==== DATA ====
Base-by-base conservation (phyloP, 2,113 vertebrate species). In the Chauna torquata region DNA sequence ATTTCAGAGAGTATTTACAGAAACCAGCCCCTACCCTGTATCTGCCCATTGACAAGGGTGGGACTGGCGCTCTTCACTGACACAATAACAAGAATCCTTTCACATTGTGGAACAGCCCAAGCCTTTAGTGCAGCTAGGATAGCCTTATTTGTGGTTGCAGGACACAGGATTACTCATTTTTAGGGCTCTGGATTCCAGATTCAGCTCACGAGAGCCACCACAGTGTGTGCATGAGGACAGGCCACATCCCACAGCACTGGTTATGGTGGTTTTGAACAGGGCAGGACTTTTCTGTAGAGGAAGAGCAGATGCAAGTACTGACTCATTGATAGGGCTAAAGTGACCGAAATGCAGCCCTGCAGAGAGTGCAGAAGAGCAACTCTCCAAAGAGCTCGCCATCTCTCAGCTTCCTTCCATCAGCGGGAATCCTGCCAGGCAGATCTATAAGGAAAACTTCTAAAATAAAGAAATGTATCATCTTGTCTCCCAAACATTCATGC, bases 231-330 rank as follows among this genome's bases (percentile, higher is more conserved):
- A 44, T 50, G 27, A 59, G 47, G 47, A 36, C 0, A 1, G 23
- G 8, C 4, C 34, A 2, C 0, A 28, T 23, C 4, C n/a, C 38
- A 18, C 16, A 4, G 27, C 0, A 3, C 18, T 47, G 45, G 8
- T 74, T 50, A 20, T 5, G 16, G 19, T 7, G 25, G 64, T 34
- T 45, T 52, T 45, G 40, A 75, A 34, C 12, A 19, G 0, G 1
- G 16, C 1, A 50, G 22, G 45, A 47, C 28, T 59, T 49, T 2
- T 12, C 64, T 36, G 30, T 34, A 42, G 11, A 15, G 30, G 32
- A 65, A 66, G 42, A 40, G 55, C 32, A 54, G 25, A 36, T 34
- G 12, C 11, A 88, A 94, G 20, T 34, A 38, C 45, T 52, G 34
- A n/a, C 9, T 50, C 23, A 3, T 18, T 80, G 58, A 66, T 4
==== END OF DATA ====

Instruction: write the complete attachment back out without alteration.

Base-by-base conservation (phyloP, 2,113 vertebrate species). In the Chauna torquata region DNA sequence ATTTCAGAGAGTATTTACAGAAACCAGCCCCTACCCTGTATCTGCCCATTGACAAGGGTGGGACTGGCGCTCTTCACTGACACAATAACAAGAATCCTTTCACATTGTGGAACAGCCCAAGCCTTTAGTGCAGCTAGGATAGCCTTATTTGTGGTTGCAGGACACAGGATTACTCATTTTTAGGGCTCTGGATTCCAGATTCAGCTCACGAGAGCCACCACAGTGTGTGCATGAGGACAGGCCACATCCCACAGCACTGGTTATGGTGGTTTTGAACAGGGCAGGACTTTTCTGTAGAGGAAGAGCAGATGCAAGTACTGACTCATTGATAGGGCTAAAGTGACCGAAATGCAGCCCTGCAGAGAGTGCAGAAGAGCAACTCTCCAAAGAGCTCGCCATCTCTCAGCTTCCTTCCATCAGCGGGAATCCTGCCAGGCAGATCTATAAGGAAAACTTCTAAAATAAAGAAATGTATCATCTTGTCTCCCAAACATTCATGC, bases 231-330 rank as follows among this genome's bases (percentile, higher is more conserved):
- A 44, T 50, G 27, A 59, G 47, G 47, A 36, C 0, A 1, G 23
- G 8, C 4, C 34, A 2, C 0, A 28, T 23, C 4, C n/a, C 38
- A 18, C 16, A 4, G 27, C 0, A 3, C 18, T 47, G 45, G 8
- T 74, T 50, A 20, T 5, G 16, G 19, T 7, G 25, G 64, T 34
- T 45, T 52, T 45, G 40, A 75, A 34, C 12, A 19, G 0, G 1
- G 16, C 1, A 50, G 22, G 45, A 47, C 28, T 59, T 49, T 2
- T 12, C 64, T 36, G 30, T 34, A 42, G 11, A 15, G 30, G 32
- A 65, A 66, G 42, A 40, G 55, C 32, A 54, G 25, A 36, T 34
- G 12, C 11, A 88, A 94, G 20, T 34, A 38, C 45, T 52, G 34
- A n/a, C 9, T 50, C 23, A 3, T 18, T 80, G 58, A 66, T 4